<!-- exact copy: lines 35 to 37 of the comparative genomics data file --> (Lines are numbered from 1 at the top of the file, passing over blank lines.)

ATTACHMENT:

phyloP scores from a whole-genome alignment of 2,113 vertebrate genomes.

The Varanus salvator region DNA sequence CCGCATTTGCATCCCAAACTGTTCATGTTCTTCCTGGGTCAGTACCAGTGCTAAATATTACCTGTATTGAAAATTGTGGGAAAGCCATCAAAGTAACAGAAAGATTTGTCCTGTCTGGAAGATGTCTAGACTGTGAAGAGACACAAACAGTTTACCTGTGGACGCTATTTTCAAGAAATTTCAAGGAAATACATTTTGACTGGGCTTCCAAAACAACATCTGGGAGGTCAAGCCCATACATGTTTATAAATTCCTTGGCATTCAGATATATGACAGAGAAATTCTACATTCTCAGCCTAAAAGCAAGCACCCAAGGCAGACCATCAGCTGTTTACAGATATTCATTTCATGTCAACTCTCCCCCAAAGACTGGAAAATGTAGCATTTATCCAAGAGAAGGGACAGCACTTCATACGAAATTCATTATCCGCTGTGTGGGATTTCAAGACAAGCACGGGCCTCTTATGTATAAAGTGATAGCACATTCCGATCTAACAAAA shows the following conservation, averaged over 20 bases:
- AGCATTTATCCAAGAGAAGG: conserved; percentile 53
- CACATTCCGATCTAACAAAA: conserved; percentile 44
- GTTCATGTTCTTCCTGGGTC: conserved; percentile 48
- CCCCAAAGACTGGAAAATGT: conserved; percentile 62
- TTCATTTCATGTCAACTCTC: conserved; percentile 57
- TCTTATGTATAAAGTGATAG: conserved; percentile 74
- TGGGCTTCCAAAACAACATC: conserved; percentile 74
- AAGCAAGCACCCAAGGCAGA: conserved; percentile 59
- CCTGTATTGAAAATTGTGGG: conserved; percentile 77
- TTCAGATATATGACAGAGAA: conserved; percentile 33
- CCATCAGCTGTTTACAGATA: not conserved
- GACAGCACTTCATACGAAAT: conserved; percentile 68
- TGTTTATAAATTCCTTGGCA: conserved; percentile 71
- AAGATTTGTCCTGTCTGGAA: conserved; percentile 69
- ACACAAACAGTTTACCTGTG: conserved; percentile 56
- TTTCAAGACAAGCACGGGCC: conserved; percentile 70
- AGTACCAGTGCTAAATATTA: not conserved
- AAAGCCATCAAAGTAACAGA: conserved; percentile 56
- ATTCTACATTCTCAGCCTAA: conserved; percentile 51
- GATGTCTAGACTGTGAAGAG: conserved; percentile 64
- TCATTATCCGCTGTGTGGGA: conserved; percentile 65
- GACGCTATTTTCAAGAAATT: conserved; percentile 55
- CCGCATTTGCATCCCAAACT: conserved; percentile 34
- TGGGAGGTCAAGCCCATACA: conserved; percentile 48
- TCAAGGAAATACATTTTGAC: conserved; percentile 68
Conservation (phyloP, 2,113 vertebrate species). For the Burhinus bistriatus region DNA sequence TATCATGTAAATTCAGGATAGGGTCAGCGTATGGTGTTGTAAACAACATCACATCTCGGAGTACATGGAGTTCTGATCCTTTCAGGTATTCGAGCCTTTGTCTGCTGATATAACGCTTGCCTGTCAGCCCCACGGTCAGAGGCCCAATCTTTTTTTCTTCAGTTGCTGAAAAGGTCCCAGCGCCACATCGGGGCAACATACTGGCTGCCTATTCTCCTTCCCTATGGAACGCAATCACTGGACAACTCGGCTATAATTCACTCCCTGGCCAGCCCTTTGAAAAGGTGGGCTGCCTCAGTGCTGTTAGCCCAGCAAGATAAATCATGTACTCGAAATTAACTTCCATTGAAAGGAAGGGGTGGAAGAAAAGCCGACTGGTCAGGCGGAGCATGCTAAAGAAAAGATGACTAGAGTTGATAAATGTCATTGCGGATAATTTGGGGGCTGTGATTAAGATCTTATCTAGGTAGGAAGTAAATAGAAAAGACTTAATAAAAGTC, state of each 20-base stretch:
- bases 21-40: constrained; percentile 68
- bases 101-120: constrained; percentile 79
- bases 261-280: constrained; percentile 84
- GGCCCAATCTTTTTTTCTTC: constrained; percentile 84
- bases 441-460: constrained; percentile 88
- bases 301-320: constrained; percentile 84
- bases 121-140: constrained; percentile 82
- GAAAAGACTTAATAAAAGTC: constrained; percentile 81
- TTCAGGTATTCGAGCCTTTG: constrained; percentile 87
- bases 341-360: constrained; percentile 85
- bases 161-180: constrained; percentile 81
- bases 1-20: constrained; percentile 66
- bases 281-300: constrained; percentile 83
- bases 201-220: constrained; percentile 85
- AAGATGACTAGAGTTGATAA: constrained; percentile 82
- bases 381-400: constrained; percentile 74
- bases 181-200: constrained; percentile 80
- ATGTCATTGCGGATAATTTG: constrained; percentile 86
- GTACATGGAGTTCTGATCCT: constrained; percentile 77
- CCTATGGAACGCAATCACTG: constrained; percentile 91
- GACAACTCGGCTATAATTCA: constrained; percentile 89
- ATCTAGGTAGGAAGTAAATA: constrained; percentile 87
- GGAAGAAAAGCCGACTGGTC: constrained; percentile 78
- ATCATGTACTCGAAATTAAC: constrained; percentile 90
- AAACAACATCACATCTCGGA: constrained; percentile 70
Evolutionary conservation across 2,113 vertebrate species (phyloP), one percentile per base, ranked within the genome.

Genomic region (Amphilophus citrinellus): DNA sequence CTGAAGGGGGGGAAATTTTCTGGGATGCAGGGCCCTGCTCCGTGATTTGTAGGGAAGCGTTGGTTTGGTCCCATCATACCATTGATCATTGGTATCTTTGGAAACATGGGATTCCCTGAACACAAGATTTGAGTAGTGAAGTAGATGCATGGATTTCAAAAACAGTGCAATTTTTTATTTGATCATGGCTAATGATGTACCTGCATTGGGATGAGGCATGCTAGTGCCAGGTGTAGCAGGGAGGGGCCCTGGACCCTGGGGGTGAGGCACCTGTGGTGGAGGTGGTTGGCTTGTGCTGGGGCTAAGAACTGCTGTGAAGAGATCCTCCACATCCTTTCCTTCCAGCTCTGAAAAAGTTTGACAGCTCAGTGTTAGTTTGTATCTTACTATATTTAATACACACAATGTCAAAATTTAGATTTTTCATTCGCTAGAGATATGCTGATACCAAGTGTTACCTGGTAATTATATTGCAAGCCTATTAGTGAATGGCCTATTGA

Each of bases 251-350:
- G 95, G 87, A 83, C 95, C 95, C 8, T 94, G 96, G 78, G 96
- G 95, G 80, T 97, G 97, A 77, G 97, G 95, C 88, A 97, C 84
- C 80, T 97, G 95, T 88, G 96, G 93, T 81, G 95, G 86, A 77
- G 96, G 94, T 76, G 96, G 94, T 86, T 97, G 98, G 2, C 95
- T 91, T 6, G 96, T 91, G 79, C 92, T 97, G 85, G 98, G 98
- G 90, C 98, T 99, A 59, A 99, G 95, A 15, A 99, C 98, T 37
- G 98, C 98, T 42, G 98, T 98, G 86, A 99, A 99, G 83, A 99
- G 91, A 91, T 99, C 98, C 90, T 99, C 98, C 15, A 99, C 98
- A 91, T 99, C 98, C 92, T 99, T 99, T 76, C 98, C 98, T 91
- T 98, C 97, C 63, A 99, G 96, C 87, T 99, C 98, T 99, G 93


- bases 121-140: constrained; percentile 82
- GAAAAGACTTAATAAAAGTC: constrained; percentile 81
- TTCAGGTATTCGAGCCTTTG: constrained; percentile 87